Pierce also promoted a plan to take a vacant lot owned by Portland Pipe Line at the corner of Broadway and Pickett Street out of the Shipyard Development District, and re-zone it for mixed use as part of the Pickett Street Neighborhood Center. A potential industrial use for the vacant lot, he said, is incompatible with adjacent lots, as well as with an existing passage in the comprehensive plan that says the city should allow oil facilities to upgrade and expand “on parcels that are already used for this purpose.”

“The point is, the city should not be planning to maintain heavy industrial uses in the middle or surrounded by residential family districts, or mixed used districts,” Pierce said.

However, the council did not seem inclined to move on the committee’s zoning advice.

“Making a business nonconforming is something I don’t take lightly,” said Councilor Linda Cohen. “That’s something that’s very serious. I have no interest in making Portland Pipeline or their tanks nonconforming. They were there before most of us in this room were here, and we’ve survived with them all this time.

“Making them nonconforming doesn’t make the issue go away, if there is an issue coming from the tanks. Any grandfathered nonconforming use can continue, even if the business is transferred to another entity,” Cohen added.

“Having sat on the zoning committee for three years, and then on the comprehensive plan(ning committee), ‘nonconforming’ is a really complex, complicated issue, and far too often actually causes you more problems that you win,” agreed Councilor Maxine Beecher.

Most of the audience comment involved air quality recommendations and the committee call to require installation of ambient air monitoring systems “to protect public health” from emissions at the city’s various petroleum terminals.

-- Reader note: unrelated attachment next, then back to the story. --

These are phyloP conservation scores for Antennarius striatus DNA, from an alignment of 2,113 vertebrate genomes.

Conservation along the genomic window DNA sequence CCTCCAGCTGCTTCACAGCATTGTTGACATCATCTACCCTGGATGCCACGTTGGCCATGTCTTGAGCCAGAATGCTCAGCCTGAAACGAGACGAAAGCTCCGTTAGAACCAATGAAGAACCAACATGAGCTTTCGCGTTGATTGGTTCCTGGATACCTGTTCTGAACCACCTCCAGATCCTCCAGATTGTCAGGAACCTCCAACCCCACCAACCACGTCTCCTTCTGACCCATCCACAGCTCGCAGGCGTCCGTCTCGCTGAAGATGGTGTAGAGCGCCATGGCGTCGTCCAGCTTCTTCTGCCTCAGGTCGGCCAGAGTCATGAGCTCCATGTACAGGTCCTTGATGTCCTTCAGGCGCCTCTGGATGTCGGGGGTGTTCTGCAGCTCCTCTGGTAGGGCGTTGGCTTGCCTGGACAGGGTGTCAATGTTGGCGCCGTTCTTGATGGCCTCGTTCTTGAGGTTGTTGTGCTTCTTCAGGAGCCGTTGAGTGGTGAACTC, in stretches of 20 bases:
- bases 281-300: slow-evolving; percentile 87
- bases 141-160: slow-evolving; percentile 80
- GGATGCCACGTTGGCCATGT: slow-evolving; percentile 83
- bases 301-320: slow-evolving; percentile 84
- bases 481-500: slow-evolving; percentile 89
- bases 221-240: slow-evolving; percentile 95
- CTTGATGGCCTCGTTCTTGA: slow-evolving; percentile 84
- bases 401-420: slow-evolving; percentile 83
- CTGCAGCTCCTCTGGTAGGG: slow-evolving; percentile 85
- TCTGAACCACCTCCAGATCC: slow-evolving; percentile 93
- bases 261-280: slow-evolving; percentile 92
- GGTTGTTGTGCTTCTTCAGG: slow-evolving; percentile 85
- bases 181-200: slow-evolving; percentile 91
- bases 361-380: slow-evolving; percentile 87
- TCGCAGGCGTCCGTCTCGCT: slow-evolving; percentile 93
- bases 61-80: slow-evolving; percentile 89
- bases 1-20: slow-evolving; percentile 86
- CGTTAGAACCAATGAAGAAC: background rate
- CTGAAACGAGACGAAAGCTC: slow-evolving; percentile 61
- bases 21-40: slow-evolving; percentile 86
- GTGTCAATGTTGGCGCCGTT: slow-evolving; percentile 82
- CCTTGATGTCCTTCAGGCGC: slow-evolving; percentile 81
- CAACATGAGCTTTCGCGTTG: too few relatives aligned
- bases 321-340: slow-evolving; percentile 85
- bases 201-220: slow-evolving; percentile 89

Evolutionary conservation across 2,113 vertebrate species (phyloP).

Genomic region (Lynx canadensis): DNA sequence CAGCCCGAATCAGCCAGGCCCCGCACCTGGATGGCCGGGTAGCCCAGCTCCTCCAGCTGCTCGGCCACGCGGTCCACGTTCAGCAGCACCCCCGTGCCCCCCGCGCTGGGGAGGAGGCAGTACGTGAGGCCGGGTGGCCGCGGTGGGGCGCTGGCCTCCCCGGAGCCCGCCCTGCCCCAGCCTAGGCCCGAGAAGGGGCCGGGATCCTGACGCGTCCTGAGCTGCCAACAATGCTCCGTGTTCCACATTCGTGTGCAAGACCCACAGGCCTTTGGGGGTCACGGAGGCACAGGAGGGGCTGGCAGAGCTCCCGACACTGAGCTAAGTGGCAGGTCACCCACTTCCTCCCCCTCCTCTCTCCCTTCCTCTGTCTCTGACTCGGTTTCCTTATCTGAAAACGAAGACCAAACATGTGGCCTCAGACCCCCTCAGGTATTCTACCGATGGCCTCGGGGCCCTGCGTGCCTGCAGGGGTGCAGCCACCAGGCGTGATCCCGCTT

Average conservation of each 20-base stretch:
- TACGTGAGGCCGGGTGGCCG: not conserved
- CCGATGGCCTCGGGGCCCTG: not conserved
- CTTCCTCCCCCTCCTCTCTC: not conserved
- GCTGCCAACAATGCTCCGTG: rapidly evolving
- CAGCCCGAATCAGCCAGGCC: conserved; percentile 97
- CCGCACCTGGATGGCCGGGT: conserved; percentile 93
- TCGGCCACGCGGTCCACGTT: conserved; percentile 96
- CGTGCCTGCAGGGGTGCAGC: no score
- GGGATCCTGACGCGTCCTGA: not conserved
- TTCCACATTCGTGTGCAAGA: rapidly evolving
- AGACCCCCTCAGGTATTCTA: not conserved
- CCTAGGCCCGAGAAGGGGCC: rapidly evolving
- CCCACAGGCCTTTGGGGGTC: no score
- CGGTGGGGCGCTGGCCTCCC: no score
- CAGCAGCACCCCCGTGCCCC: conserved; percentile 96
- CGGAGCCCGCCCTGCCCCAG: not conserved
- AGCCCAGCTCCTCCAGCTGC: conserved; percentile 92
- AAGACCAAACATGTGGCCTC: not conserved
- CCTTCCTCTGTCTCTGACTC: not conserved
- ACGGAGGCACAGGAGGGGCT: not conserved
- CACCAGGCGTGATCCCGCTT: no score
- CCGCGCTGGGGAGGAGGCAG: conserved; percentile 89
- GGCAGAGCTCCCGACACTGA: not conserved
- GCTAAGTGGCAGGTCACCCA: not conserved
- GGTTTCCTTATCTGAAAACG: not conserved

“We just have to know what we’re breathing, and we’re hoping our city can tell us,” said Preble Street resident Karen Sanford.

However, while air quality monitoring is scheduled to be the topic of a future council workshop (date to be determined), few on the council seemed to expect any system to point a neon finger at Pipe Line Corp.

Beecher, in particular, pointed out that an air monitor once placed at the high school registered “almost nothing” despite its proximity to the Hill Street petroleum tanks.

“You can’t just pop an air monitor here and there,” she said.

“Air quality is really more regional based, rather than a small area like South Portland,” agreed Mayor Gerard Jalbert. “In air quality monitoring, you have to think in areas larger even than a state. You have to think of the entire eastern seaboard.”

Jalbert also suggested that installation of an air monitoring system could be cost prohibitive.

“We’ll have to look at our budget,” he said. “There’s a lot of issues there.”

Meanwhile, Jamie Py, president of the Maine Energy Marketer’s Association, took the council to task for getting the cart in front of the horse. Py’s leading criticism through the draft ordinance process that led up to passage of the Clear Skies Ordinance, was that it represented a rush to judgment, with the city seeking to outlaw tar sands before it really understood what dangers it may or may not present. He repeated that critique again Monday.

“I find it fascinating that we are now talking about air emissions, and trying to figure out what the air emissions are, when we just passed an ordinance based on some hypothetical air emissions problem,” he said.

Toward the end of the meeting, the council agreed the draft ordinance committee had completed its work and would be disbanded, following more than 60 hours of open meetings, in addition to individual research and drafting work. While committee facilitator Jeff Edelstein was paid $200 per hours, the three committee members saw no reimbursement for their time.

“The committee is now asking to please, please, be disbanded,” Jalbert said.